“I was not religious at the time, but I knew God gave me the baby as a gift,” she says, recalling that traumatic time. “I knew I was a mother. As Roe vs. Wade was just decided, all my friends said ‘you are so lucky, now you can get rid of the baby’. The idea was so abhorrent to me, because God told me I was a mother. I’ve always held that life is so precious.”

After they married and moved from Oregon to California, Tom returned to the Catholic faith and she was received into the church. “I praise God that over the years I have helped to make a better life possible for my moms and their babies,” says Claudia, whose adult children now range in age from 47 to 32. Tom also assists with the Gabriel Project, and in his role as president of the parish conference of the Society of St. Vincent de Paul they are at times able to cooperate in helping their respective clients.

“Just the opportunity we have to help a mom who needs our help in a practical hands-on way is unparalleled,” she concludes. “I end up being blessed so much by my interaction with moms and children.”

Yolanda Garcia-Martinez and Aleyda Salvatore, co-coordinators of the Gabriel Project at St. Mary Parish in Vacaville, the only one in Solano County, have been leading it since March 2019. With support from their priests, parishioners and other ministry volunteers, they have helped multiple families.

Yolanda Garcia-Martinez, left, and Aleyda Salvatore are co-coordinators of the Gabriel Project at St. Mary Parish in Vacaville.

Yolanda, who has been involved in the ministry for two years, and her husband, Joseph, have six children and 10 grandchildren. She was a member of the parish for 18 years, moved away, and then returned six years ago. She met Aleyda, a retired public health nurse from Solano County, at a respect life meeting, and together they decided to coordinate the Gabriel Project, which now has 14 volunteers.

“We’ve never said no to any request from a mom – we’ve never thought of saying no,” Yolanda says. “No isn’t an option. Would Jesus say no to his children? People see our sign at the parish, call the office, or members of our ministry meet a family in need. We do whatever it takes to respond.”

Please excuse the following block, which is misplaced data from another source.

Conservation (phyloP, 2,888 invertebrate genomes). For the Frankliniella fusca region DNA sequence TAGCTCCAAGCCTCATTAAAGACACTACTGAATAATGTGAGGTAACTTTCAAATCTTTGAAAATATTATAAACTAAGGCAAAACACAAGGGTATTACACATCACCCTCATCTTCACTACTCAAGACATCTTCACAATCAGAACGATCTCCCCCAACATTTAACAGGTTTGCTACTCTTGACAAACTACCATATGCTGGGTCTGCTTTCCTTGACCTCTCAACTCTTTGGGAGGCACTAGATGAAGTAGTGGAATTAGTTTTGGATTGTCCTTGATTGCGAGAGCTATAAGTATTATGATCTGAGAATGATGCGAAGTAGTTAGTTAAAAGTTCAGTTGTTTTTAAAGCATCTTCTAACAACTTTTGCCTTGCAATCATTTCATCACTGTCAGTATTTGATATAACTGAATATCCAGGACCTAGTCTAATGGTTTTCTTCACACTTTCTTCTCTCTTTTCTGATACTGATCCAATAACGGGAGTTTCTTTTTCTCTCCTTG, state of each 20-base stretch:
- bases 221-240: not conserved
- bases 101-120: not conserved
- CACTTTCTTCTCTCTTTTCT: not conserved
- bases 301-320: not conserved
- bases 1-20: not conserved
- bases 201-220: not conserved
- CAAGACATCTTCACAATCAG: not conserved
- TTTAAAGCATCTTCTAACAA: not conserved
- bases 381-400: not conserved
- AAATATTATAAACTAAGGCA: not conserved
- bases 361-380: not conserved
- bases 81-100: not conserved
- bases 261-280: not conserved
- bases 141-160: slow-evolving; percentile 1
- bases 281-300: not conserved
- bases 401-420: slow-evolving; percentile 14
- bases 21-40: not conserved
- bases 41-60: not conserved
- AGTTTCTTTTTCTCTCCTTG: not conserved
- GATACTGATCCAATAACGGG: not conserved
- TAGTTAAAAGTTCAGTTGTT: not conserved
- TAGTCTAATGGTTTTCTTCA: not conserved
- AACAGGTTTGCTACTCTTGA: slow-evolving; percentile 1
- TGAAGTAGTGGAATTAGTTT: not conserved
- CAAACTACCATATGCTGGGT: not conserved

“I believe in our mission and since I am a nurse, for many years I’ve been drawn to help people, especially moms, babies and their families, who are facing so many issues affecting their health and their lives,” notes Aleyda, who has been a parishioner since 2016. She and her husband, Louis, have one son. “Yolanda and I have a sisterhood relationship in Christ. We support each other and work with a great group of volunteers. We also couldn’t do it without the support of many other ministries in the parish.”

Yolanda describes their work as “we walk the journey with the moms. Maybe it’s getting groceries, or finding items for their apartment or a comforter for a child’s bedroom. One mom said to me, ‘I’ve never had anyone in my life do this for me and my daughter.’ We show them we are here to help and they don’t have to be alone. Our church is here for you.”

Yolanda and Aleyda share the story of one young mom referred to St. Mary for financial help. She was seven weeks pregnant and having a difficult time going to work due to morning sickness. Her boyfriend had also been hospitalized in the ICU and they were uncertain when he would be released. They also have a nine-year-old daughter and faced the possibility of eviction. When the mom went to her father for help, he told her it would be best for her to have an abortion and give up their apartment. She was determined not to give up either.

Thanks to coordination by Yolanda and Aleyda, money was raised among members of the Gabriel Project, respect life, and St. Vincent de Paul ministries to help supplement the money needed to keep the apartment. Yolanda and Aleyda became her “angels” and assisted her throughout the pregnancy. In March, she was given a baby shower in the parish hall with Gabriel Project members and the client’s family, including needed baby items and some gifts for her daughter.

“The baby is beautiful and healthy,” Yolanda reports. “The father got a job locally, the daughter is ecstatic with her new baby brother, and the entire family is healthy, happy and blessed, according to our mom.”

The Gabriel Project “was an opportunity for me to continue to help families in need, expand my knowledge, and also share in the spirituality and faith of the whole community,” Aleyda notes. “Unlike my former work as a nurse, we have the freedom with these moms, who are often vulnerable, to say God loves you no matter what -- we want to pray with you, or pray for them in silence in our ministry group. We provide families not only with material goods, but friendship, support and spiritual comfort.”

Being a part of the Gabriel Project “has increased my faith,” Aleyda says. “We live out the commandment of love your neighbor as yourself. This ministry brings God’s love to the family, and in the end that should be our goal as Christians, bringing love to these beautiful moms and babies.”

“This ministry has made my faith stronger,” Yolanda concludes. “I don’t worry about the results as I see God’s hand in them always. He is always there and leading us along. It makes me proud I am Catholic and I can help my sisters in need.”

Catholic Herald Issue